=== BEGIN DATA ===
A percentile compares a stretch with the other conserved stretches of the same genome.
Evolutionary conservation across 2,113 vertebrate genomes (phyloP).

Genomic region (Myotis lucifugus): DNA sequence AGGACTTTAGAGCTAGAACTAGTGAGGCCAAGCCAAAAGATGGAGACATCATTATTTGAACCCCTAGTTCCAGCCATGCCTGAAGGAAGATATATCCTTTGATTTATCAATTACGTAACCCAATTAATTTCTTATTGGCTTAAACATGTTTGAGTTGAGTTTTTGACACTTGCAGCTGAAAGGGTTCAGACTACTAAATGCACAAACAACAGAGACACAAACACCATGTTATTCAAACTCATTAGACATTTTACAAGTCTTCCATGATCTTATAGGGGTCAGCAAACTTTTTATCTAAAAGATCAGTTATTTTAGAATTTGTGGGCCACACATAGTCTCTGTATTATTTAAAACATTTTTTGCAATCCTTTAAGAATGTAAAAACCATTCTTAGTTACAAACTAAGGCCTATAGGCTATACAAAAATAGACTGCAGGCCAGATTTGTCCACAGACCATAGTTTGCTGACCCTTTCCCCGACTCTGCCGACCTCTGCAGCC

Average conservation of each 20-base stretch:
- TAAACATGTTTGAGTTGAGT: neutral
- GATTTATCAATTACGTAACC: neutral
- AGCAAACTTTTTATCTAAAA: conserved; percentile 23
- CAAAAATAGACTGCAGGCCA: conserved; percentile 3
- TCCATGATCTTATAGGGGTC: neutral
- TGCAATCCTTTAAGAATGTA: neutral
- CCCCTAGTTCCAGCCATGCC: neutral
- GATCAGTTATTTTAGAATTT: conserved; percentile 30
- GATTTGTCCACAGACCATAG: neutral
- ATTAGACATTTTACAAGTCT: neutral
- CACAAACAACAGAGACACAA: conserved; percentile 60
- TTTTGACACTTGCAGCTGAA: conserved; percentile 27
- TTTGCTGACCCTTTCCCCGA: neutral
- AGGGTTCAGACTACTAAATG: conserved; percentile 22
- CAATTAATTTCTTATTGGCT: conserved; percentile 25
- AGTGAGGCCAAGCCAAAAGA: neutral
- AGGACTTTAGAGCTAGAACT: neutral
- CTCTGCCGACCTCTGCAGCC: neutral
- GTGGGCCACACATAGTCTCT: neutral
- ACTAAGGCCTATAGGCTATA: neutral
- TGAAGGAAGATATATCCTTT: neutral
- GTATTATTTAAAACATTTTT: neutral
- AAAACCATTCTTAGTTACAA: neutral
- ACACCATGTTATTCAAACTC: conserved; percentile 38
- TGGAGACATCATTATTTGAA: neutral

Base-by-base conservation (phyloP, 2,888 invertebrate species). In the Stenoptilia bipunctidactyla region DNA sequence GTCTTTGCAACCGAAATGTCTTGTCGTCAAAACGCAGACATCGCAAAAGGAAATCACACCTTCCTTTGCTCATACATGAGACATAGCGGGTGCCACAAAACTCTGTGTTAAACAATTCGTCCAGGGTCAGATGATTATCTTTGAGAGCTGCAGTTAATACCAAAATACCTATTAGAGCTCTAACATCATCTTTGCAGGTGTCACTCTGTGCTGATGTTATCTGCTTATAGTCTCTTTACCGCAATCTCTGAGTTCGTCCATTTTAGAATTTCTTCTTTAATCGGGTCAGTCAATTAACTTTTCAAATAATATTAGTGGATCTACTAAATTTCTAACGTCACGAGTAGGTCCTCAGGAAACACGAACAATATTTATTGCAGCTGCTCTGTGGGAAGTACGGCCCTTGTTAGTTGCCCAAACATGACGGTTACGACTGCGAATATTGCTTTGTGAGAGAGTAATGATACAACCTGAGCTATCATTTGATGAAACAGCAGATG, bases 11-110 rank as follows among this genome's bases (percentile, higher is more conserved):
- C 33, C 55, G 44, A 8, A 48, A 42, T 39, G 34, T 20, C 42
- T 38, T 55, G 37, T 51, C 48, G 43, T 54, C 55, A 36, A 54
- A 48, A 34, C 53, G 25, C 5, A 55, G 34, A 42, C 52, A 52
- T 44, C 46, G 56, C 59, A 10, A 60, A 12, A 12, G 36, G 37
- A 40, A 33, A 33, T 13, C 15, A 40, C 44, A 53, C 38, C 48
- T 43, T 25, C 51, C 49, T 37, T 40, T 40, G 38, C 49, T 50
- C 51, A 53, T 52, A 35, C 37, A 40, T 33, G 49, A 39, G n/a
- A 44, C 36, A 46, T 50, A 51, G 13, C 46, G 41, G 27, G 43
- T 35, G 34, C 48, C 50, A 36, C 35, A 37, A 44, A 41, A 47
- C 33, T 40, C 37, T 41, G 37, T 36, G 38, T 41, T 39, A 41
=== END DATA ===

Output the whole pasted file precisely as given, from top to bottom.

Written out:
A percentile compares a stretch with the other conserved stretches of the same genome.
Evolutionary conservation across 2,113 vertebrate genomes (phyloP).

Genomic region (Myotis lucifugus): DNA sequence AGGACTTTAGAGCTAGAACTAGTGAGGCCAAGCCAAAAGATGGAGACATCATTATTTGAACCCCTAGTTCCAGCCATGCCTGAAGGAAGATATATCCTTTGATTTATCAATTACGTAACCCAATTAATTTCTTATTGGCTTAAACATGTTTGAGTTGAGTTTTTGACACTTGCAGCTGAAAGGGTTCAGACTACTAAATGCACAAACAACAGAGACACAAACACCATGTTATTCAAACTCATTAGACATTTTACAAGTCTTCCATGATCTTATAGGGGTCAGCAAACTTTTTATCTAAAAGATCAGTTATTTTAGAATTTGTGGGCCACACATAGTCTCTGTATTATTTAAAACATTTTTTGCAATCCTTTAAGAATGTAAAAACCATTCTTAGTTACAAACTAAGGCCTATAGGCTATACAAAAATAGACTGCAGGCCAGATTTGTCCACAGACCATAGTTTGCTGACCCTTTCCCCGACTCTGCCGACCTCTGCAGCC

Average conservation of each 20-base stretch:
- TAAACATGTTTGAGTTGAGT: neutral
- GATTTATCAATTACGTAACC: neutral
- AGCAAACTTTTTATCTAAAA: conserved; percentile 23
- CAAAAATAGACTGCAGGCCA: conserved; percentile 3
- TCCATGATCTTATAGGGGTC: neutral
- TGCAATCCTTTAAGAATGTA: neutral
- CCCCTAGTTCCAGCCATGCC: neutral
- GATCAGTTATTTTAGAATTT: conserved; percentile 30
- GATTTGTCCACAGACCATAG: neutral
- ATTAGACATTTTACAAGTCT: neutral
- CACAAACAACAGAGACACAA: conserved; percentile 60
- TTTTGACACTTGCAGCTGAA: conserved; percentile 27
- TTTGCTGACCCTTTCCCCGA: neutral
- AGGGTTCAGACTACTAAATG: conserved; percentile 22
- CAATTAATTTCTTATTGGCT: conserved; percentile 25
- AGTGAGGCCAAGCCAAAAGA: neutral
- AGGACTTTAGAGCTAGAACT: neutral
- CTCTGCCGACCTCTGCAGCC: neutral
- GTGGGCCACACATAGTCTCT: neutral
- ACTAAGGCCTATAGGCTATA: neutral
- TGAAGGAAGATATATCCTTT: neutral
- GTATTATTTAAAACATTTTT: neutral
- AAAACCATTCTTAGTTACAA: neutral
- ACACCATGTTATTCAAACTC: conserved; percentile 38
- TGGAGACATCATTATTTGAA: neutral

Base-by-base conservation (phyloP, 2,888 invertebrate species). In the Stenoptilia bipunctidactyla region DNA sequence GTCTTTGCAACCGAAATGTCTTGTCGTCAAAACGCAGACATCGCAAAAGGAAATCACACCTTCCTTTGCTCATACATGAGACATAGCGGGTGCCACAAAACTCTGTGTTAAACAATTCGTCCAGGGTCAGATGATTATCTTTGAGAGCTGCAGTTAATACCAAAATACCTATTAGAGCTCTAACATCATCTTTGCAGGTGTCACTCTGTGCTGATGTTATCTGCTTATAGTCTCTTTACCGCAATCTCTGAGTTCGTCCATTTTAGAATTTCTTCTTTAATCGGGTCAGTCAATTAACTTTTCAAATAATATTAGTGGATCTACTAAATTTCTAACGTCACGAGTAGGTCCTCAGGAAACACGAACAATATTTATTGCAGCTGCTCTGTGGGAAGTACGGCCCTTGTTAGTTGCCCAAACATGACGGTTACGACTGCGAATATTGCTTTGTGAGAGAGTAATGATACAACCTGAGCTATCATTTGATGAAACAGCAGATG, bases 11-110 rank as follows among this genome's bases (percentile, higher is more conserved):
- C 33, C 55, G 44, A 8, A 48, A 42, T 39, G 34, T 20, C 42
- T 38, T 55, G 37, T 51, C 48, G 43, T 54, C 55, A 36, A 54
- A 48, A 34, C 53, G 25, C 5, A 55, G 34, A 42, C 52, A 52
- T 44, C 46, G 56, C 59, A 10, A 60, A 12, A 12, G 36, G 37
- A 40, A 33, A 33, T 13, C 15, A 40, C 44, A 53, C 38, C 48
- T 43, T 25, C 51, C 49, T 37, T 40, T 40, G 38, C 49, T 50
- C 51, A 53, T 52, A 35, C 37, A 40, T 33, G 49, A 39, G n/a
- A 44, C 36, A 46, T 50, A 51, G 13, C 46, G 41, G 27, G 43
- T 35, G 34, C 48, C 50, A 36, C 35, A 37, A 44, A 41, A 47
- C 33, T 40, C 37, T 41, G 37, T 36, G 38, T 41, T 39, A 41